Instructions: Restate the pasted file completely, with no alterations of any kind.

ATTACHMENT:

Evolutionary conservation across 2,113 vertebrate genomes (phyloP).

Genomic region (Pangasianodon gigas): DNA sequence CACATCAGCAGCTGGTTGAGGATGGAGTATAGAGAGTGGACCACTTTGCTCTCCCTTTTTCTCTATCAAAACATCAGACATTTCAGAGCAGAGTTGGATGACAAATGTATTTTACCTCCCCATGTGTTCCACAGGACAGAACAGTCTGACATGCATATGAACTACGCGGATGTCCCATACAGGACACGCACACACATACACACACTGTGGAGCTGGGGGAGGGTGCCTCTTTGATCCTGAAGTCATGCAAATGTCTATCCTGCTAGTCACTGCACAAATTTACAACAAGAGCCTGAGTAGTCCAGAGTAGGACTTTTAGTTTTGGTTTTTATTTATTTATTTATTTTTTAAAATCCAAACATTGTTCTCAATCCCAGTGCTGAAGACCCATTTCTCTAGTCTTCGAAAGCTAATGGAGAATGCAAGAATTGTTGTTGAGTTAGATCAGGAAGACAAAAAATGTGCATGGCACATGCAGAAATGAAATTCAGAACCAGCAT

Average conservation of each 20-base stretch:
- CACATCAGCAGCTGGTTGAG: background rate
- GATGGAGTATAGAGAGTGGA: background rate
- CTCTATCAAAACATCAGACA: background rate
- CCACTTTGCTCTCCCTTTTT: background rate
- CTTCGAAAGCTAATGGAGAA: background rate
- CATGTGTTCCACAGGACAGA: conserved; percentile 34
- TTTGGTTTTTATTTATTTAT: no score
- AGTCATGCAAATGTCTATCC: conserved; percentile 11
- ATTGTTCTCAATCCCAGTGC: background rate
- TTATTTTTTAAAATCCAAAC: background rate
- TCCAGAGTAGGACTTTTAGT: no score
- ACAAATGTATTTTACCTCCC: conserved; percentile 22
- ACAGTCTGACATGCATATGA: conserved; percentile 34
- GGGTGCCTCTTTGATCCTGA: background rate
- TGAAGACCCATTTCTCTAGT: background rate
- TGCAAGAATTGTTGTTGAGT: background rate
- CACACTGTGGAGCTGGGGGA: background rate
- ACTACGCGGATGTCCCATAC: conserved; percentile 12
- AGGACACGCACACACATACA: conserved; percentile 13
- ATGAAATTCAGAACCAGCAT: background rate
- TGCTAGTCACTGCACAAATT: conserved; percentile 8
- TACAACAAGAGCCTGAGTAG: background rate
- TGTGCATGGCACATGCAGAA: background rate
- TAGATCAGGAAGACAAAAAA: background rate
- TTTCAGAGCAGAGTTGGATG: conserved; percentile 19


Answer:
Evolutionary conservation across 2,113 vertebrate genomes (phyloP).

Genomic region (Pangasianodon gigas): DNA sequence CACATCAGCAGCTGGTTGAGGATGGAGTATAGAGAGTGGACCACTTTGCTCTCCCTTTTTCTCTATCAAAACATCAGACATTTCAGAGCAGAGTTGGATGACAAATGTATTTTACCTCCCCATGTGTTCCACAGGACAGAACAGTCTGACATGCATATGAACTACGCGGATGTCCCATACAGGACACGCACACACATACACACACTGTGGAGCTGGGGGAGGGTGCCTCTTTGATCCTGAAGTCATGCAAATGTCTATCCTGCTAGTCACTGCACAAATTTACAACAAGAGCCTGAGTAGTCCAGAGTAGGACTTTTAGTTTTGGTTTTTATTTATTTATTTATTTTTTAAAATCCAAACATTGTTCTCAATCCCAGTGCTGAAGACCCATTTCTCTAGTCTTCGAAAGCTAATGGAGAATGCAAGAATTGTTGTTGAGTTAGATCAGGAAGACAAAAAATGTGCATGGCACATGCAGAAATGAAATTCAGAACCAGCAT

Average conservation of each 20-base stretch:
- CACATCAGCAGCTGGTTGAG: background rate
- GATGGAGTATAGAGAGTGGA: background rate
- CTCTATCAAAACATCAGACA: background rate
- CCACTTTGCTCTCCCTTTTT: background rate
- CTTCGAAAGCTAATGGAGAA: background rate
- CATGTGTTCCACAGGACAGA: conserved; percentile 34
- TTTGGTTTTTATTTATTTAT: no score
- AGTCATGCAAATGTCTATCC: conserved; percentile 11
- ATTGTTCTCAATCCCAGTGC: background rate
- TTATTTTTTAAAATCCAAAC: background rate
- TCCAGAGTAGGACTTTTAGT: no score
- ACAAATGTATTTTACCTCCC: conserved; percentile 22
- ACAGTCTGACATGCATATGA: conserved; percentile 34
- GGGTGCCTCTTTGATCCTGA: background rate
- TGAAGACCCATTTCTCTAGT: background rate
- TGCAAGAATTGTTGTTGAGT: background rate
- CACACTGTGGAGCTGGGGGA: background rate
- ACTACGCGGATGTCCCATAC: conserved; percentile 12
- AGGACACGCACACACATACA: conserved; percentile 13
- ATGAAATTCAGAACCAGCAT: background rate
- TGCTAGTCACTGCACAAATT: conserved; percentile 8
- TACAACAAGAGCCTGAGTAG: background rate
- TGTGCATGGCACATGCAGAA: background rate
- TAGATCAGGAAGACAAAAAA: background rate
- TTTCAGAGCAGAGTTGGATG: conserved; percentile 19